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The Battalion

The Student News Site of Texas A&M University - College Station

The Battalion

The Student News Site of Texas A&M University - College Station

The Battalion

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Photo by Photo Courtesy of Bob Nichols

Texas drought shows the affect on corn production throughout the state

With perpetual windy and dry conditions, droughts across Texas have been the norm for decades, and the state has suffered from some of the driest periods of time ever between August 2021 and January 2022.

The Brazos Valley, though previously suffering from a drought, is now in better conditions due to heavy rains over the last few weeks. Despite monitoring drought conditions with radar data, a drought’s negative effects can only be prepared for, not mitigated. 

A common result of droughts is an increase in the risk of wildfires, Texas A&M Forest Service Public Information Officer Erin O’Connor said. The dry and windy conditions often ignite flames that quickly catch on dry timber and race across forests, and the cold fronts that periodically move through Texas often lead to wildfires around the state. O’Connor said in the days leading up to and after the last cold front, the Forest Service had responded to 11 wildfires and counting. 

“Water sources are depleted. Wood and kindling are bone-dry,” O’Connor said. “We have offices across the state, so it is easier to respond to calls for wildfire mitigation.”

The Forest Service often dealt with more than forest fire control. It also provided assistance for other harmful effects of natural disasters. Covering 787 acres of land across Texas. O’Connor said they respond wherever they are requested. 

“We engage in hazard response, assisting the [Texas Department of Transportation] in clearing roadways as well as hurricane, flood and tornado response,” O’Connor said. “Wildfire prevention and mitigation is also a crucial cause to us.”

The 2011 Texas drought set a record as one of the driest in Texas history, which resulted in $7.5 billion of agricultural losses, Texas state climatologist and Regents Professor of atmospheric sciences John Nielsen-Gammon, Ph.D., said. Evidently, central Texas, from College Station to San Antonio, and the Lower Rio Grande Valley have fared better than other regions in regard to current drought conditions, Nielsen-Gammon said. 

“West and northeast Texas have been incredibly dry,” Nielsen-Gammon said, “With west Texas not having seen an inch of precipitation in the past year.”

Nielsen-Gammon said droughts gradually get worse and often improve suddenly with heavy bouts of rain. Beyond an increase in wildfires, he said animal welfare and agriculture could also be in danger due to worsening droughts. With water being a necessity for most crops to grow and thrive and said crops being food for cattle and other wild herbivores, a decrease in crop harvests can lead to a thinning of herbivore populations. In turn, this can lead to a decrease in other populations as they struggle to find prey. The state of Texas is home to more farms than most U.S. states and feels the effects of water shortages on various crops keenly, according to the Texas Department of Agriculture.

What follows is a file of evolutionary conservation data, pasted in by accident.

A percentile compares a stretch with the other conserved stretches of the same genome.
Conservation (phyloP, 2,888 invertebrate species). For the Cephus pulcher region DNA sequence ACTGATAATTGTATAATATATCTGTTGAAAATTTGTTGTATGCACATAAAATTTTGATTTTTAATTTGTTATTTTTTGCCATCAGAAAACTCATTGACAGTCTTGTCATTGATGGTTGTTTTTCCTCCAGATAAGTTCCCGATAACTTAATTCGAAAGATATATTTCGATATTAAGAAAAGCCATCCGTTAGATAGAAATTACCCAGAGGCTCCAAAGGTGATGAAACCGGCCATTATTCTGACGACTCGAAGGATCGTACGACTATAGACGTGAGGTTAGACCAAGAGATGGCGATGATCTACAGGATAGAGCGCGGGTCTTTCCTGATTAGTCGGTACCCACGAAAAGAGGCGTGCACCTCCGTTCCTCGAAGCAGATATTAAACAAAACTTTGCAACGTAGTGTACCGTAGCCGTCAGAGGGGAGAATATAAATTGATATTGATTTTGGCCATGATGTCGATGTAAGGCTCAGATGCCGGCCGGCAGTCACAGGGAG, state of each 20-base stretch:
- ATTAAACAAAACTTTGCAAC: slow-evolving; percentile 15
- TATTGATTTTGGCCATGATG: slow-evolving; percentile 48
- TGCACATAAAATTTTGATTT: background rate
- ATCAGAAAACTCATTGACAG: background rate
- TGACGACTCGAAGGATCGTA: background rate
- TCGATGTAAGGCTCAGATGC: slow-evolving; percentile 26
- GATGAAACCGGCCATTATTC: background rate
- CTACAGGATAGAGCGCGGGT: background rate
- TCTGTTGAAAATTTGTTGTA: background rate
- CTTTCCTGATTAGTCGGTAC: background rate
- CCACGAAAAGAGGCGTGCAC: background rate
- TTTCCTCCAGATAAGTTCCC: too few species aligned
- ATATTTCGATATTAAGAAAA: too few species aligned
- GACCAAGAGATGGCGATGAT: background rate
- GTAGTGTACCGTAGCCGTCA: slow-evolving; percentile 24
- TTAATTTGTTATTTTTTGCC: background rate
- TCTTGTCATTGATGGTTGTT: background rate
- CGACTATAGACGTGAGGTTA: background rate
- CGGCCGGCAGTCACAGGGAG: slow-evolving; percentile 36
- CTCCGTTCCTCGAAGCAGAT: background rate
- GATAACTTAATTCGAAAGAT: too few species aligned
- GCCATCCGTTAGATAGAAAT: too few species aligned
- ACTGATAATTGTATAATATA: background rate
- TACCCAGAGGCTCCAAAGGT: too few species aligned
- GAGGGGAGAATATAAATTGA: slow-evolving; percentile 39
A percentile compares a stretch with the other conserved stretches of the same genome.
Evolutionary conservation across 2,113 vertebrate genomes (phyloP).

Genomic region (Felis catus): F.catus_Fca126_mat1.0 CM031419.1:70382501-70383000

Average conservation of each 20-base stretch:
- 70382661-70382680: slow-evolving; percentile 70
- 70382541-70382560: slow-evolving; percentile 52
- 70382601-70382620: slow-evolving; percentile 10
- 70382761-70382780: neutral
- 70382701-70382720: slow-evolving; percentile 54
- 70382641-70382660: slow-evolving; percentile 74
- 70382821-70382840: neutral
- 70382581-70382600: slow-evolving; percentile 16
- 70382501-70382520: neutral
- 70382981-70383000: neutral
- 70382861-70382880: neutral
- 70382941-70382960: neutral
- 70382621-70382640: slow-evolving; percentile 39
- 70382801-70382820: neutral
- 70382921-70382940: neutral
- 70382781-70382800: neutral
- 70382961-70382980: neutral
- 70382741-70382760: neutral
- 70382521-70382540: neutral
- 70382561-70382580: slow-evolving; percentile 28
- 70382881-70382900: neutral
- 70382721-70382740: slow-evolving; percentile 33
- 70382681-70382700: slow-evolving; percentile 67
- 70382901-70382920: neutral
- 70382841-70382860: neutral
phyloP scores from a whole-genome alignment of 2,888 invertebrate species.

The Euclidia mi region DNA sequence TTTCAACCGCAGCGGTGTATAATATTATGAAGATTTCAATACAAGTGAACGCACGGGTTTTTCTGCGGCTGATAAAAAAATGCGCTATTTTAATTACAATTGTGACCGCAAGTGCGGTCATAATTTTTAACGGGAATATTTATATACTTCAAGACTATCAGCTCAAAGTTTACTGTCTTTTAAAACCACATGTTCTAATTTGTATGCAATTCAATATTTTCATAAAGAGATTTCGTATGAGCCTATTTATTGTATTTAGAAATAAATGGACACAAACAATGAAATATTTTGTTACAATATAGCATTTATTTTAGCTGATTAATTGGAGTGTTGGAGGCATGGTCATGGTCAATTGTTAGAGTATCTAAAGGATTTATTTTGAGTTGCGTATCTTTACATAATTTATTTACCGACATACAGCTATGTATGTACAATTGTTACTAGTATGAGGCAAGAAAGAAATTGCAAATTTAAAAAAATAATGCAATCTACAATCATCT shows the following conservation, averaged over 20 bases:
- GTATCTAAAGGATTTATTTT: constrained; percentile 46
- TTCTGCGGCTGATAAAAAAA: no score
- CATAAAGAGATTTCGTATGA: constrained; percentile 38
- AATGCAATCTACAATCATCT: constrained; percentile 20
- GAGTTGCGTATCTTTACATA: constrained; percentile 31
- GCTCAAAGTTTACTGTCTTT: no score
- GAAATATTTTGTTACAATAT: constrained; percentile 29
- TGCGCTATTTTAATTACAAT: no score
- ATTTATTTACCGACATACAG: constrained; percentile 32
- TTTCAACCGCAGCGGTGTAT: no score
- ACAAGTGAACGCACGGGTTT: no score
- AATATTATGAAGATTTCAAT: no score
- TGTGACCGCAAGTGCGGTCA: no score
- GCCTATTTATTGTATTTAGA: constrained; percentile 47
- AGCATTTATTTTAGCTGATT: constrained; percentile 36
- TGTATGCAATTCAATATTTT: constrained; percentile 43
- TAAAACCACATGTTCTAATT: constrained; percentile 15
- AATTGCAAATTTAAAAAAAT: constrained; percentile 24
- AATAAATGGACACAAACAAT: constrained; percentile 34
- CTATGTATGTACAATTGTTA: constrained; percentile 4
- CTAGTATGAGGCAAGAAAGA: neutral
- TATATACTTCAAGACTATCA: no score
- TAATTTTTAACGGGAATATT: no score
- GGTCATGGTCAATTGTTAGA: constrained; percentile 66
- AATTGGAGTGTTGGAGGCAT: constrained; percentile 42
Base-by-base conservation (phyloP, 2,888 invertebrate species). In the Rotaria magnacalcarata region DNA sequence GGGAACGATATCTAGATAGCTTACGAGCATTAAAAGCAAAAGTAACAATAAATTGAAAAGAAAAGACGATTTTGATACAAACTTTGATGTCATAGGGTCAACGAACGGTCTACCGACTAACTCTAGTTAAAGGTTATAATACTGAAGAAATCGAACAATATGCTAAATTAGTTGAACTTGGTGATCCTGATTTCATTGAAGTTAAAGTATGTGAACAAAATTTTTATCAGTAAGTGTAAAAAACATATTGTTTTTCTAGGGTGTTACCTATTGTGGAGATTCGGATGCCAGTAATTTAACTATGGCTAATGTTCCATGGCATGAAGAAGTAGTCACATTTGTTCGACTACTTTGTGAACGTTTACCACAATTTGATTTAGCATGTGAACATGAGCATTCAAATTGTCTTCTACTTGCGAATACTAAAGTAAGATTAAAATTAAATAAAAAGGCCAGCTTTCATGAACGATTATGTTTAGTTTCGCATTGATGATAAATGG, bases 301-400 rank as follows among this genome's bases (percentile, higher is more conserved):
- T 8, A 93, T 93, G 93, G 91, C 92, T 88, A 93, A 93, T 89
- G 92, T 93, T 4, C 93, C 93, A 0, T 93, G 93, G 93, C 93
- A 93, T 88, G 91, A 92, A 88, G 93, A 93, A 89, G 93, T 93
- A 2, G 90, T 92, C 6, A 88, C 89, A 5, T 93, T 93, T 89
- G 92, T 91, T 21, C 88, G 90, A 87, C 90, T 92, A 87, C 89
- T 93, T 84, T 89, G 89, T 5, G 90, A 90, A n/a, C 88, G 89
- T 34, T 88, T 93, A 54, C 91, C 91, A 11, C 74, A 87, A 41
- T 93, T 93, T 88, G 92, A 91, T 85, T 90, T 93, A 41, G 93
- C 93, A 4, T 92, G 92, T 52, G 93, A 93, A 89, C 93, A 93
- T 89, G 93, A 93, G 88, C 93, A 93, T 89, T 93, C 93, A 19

“Right now, the drought is affecting the crop of winter wheat,” Nielsen-Gammon said. “This is causing a shortage of winter forage for cattle.”

Texas Division of Emergency Management meteorologist John Honoré detailed statistical data regarding the drought and the effect on the energy industry in the state of Texas. Honoré said approximately 81% of the state of Texas was classified as being in some level of drought and 150 counties were declared drought regions by the governor. Beyond the effects to the oil and gas industry due to a widespread lack of water, steam was also not readily available. 

“Roughly 25% of droughts [in] Texas are considered severe,” Honoré said. “Primarily, it affects the energy industry due to the lack of steam needed to power operations.”

Though droughts are a natural disaster that cannot be entirely avoided in a state with dry weather conditions like Texas, Honoré said that individuals could be mindful of their personal water usage and attempt to limit it. 

“Water conservation is incredibly important,” Honoré said. “On a personal level, you can help reduce the effects [of a drought].”

To view an updated drought map by the Office of the Texas State Climatologist, visit  

Editor’s Note: A previous version of this article incorrectly stated John Honoré is a meteorologist for the Texas Department of Energy Management. The article has since been updated to reflect that Honoré works for the Texas Division of Emergency Management. The Battalion regrets this error. 

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